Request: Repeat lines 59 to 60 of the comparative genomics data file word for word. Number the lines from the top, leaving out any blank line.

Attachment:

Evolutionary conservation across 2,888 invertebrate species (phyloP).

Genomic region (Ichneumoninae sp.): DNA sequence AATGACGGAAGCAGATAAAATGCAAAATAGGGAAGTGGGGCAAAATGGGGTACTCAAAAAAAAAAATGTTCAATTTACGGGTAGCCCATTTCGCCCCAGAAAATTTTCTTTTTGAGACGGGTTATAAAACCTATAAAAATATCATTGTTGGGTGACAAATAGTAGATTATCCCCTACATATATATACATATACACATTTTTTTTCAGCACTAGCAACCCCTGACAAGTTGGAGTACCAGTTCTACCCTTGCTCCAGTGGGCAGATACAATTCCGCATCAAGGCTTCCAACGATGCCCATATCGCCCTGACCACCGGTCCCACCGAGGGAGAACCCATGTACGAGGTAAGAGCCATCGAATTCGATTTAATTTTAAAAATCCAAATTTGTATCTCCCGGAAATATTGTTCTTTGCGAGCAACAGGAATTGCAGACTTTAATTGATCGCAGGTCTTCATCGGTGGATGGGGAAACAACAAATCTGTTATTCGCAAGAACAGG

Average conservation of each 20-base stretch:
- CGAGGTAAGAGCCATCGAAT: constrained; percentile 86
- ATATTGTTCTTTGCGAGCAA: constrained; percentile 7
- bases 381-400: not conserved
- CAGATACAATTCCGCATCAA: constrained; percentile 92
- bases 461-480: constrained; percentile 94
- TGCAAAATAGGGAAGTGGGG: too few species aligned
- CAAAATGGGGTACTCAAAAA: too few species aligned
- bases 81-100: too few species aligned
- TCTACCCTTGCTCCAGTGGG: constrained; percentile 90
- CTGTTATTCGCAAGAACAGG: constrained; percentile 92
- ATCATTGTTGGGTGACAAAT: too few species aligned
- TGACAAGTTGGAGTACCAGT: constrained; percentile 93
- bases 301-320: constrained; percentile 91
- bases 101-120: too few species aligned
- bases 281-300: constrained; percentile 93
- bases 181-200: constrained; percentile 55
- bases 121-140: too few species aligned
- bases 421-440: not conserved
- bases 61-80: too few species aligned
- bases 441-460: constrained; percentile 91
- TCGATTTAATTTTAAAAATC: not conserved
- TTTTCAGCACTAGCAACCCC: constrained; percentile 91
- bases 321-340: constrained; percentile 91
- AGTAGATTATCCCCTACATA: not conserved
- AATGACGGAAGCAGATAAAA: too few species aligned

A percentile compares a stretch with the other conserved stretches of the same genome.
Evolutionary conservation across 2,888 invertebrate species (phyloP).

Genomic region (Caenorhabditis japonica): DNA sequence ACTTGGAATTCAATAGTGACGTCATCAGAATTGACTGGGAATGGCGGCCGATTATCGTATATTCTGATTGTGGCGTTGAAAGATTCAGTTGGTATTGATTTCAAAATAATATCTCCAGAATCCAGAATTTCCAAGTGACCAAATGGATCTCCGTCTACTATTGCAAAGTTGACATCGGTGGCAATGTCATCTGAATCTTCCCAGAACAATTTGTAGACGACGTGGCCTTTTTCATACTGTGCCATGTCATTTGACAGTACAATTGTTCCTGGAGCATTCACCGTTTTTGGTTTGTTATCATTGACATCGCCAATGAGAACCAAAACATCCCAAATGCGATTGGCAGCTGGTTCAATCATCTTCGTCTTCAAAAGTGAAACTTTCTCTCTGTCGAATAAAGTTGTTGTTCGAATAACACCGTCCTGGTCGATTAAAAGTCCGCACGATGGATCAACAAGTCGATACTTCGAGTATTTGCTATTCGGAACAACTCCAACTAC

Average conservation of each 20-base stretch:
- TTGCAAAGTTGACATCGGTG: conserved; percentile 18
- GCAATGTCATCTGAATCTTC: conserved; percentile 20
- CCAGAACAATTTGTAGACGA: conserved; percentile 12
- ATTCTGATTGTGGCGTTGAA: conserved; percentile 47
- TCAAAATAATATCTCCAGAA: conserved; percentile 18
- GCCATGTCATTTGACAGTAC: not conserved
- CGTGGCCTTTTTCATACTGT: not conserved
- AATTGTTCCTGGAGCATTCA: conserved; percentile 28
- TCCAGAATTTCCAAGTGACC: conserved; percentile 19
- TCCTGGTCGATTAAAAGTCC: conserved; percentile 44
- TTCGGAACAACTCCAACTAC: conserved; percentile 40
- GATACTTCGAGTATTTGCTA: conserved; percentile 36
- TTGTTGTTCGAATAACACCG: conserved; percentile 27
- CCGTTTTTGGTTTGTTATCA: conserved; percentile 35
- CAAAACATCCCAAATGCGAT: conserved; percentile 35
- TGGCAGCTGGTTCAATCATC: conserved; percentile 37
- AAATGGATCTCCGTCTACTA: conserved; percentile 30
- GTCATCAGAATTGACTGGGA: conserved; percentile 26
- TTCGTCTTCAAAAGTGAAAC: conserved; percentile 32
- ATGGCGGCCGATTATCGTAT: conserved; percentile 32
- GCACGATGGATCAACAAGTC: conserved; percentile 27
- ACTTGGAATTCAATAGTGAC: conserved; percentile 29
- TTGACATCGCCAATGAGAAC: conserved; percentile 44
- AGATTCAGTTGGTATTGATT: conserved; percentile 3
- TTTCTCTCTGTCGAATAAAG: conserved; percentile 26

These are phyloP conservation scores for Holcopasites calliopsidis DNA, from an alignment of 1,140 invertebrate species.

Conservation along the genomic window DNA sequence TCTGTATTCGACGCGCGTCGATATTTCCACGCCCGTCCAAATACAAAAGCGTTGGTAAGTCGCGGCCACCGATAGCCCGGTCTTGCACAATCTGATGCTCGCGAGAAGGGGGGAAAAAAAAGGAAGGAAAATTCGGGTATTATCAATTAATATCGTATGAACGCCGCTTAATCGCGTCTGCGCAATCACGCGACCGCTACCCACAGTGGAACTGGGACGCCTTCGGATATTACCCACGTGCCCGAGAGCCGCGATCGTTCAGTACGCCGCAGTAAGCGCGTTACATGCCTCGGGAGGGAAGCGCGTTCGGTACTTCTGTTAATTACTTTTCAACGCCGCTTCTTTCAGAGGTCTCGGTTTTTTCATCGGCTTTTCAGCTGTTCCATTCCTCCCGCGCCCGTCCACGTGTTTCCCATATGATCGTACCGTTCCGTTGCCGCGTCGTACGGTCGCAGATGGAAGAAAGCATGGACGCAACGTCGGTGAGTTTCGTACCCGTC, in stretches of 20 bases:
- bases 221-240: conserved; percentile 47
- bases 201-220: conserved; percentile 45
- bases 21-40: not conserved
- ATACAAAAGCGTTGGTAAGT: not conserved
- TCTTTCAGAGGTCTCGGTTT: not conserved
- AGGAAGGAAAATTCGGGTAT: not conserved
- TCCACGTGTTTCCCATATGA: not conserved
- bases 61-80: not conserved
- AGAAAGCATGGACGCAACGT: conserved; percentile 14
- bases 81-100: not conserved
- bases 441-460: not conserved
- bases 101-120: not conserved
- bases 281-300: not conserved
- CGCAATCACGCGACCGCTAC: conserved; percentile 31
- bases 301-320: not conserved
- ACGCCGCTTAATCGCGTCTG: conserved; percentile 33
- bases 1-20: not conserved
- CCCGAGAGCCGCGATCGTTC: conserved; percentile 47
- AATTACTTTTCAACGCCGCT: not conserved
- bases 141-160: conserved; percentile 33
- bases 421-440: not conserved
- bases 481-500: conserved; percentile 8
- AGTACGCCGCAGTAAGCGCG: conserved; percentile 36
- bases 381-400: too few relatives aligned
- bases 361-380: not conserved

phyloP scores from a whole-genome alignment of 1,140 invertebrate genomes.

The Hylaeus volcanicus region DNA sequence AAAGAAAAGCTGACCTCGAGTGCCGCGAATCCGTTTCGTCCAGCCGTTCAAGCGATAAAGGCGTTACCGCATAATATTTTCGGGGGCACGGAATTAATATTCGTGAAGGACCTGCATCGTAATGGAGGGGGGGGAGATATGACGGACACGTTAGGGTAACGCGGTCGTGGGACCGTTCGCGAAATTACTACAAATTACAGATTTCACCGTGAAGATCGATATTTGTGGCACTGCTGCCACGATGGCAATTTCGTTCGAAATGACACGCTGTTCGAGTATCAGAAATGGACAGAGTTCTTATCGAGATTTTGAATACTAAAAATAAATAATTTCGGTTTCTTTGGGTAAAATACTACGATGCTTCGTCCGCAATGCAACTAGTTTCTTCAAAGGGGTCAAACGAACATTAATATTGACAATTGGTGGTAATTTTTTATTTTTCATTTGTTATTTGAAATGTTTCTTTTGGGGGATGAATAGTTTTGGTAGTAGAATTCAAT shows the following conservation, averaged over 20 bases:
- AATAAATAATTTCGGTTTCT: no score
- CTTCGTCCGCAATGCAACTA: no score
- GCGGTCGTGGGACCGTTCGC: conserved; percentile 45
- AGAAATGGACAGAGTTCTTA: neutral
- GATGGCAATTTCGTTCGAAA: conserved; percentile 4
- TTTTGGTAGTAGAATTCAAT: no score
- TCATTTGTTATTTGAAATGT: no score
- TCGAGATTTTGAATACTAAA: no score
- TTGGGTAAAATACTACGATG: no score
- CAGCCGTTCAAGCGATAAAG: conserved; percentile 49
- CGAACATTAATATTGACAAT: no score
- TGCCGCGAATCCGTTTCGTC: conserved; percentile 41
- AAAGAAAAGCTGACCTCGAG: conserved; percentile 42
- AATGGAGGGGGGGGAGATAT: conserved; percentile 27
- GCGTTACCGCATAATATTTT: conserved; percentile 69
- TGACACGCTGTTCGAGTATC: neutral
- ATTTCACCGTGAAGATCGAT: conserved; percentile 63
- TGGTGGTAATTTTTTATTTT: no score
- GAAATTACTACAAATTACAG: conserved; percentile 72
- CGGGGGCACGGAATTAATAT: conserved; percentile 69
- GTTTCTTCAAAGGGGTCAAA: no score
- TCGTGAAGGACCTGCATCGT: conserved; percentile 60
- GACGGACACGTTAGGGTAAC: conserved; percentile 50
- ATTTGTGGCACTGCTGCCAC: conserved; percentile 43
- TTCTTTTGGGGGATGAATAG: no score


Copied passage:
Conservation along the genomic window DNA sequence TCTGTATTCGACGCGCGTCGATATTTCCACGCCCGTCCAAATACAAAAGCGTTGGTAAGTCGCGGCCACCGATAGCCCGGTCTTGCACAATCTGATGCTCGCGAGAAGGGGGGAAAAAAAAGGAAGGAAAATTCGGGTATTATCAATTAATATCGTATGAACGCCGCTTAATCGCGTCTGCGCAATCACGCGACCGCTACCCACAGTGGAACTGGGACGCCTTCGGATATTACCCACGTGCCCGAGAGCCGCGATCGTTCAGTACGCCGCAGTAAGCGCGTTACATGCCTCGGGAGGGAAGCGCGTTCGGTACTTCTGTTAATTACTTTTCAACGCCGCTTCTTTCAGAGGTCTCGGTTTTTTCATCGGCTTTTCAGCTGTTCCATTCCTCCCGCGCCCGTCCACGTGTTTCCCATATGATCGTACCGTTCCGTTGCCGCGTCGTACGGTCGCAGATGGAAGAAAGCATGGACGCAACGTCGGTGAGTTTCGTACCCGTC, in stretches of 20 bases:
- bases 221-240: conserved; percentile 47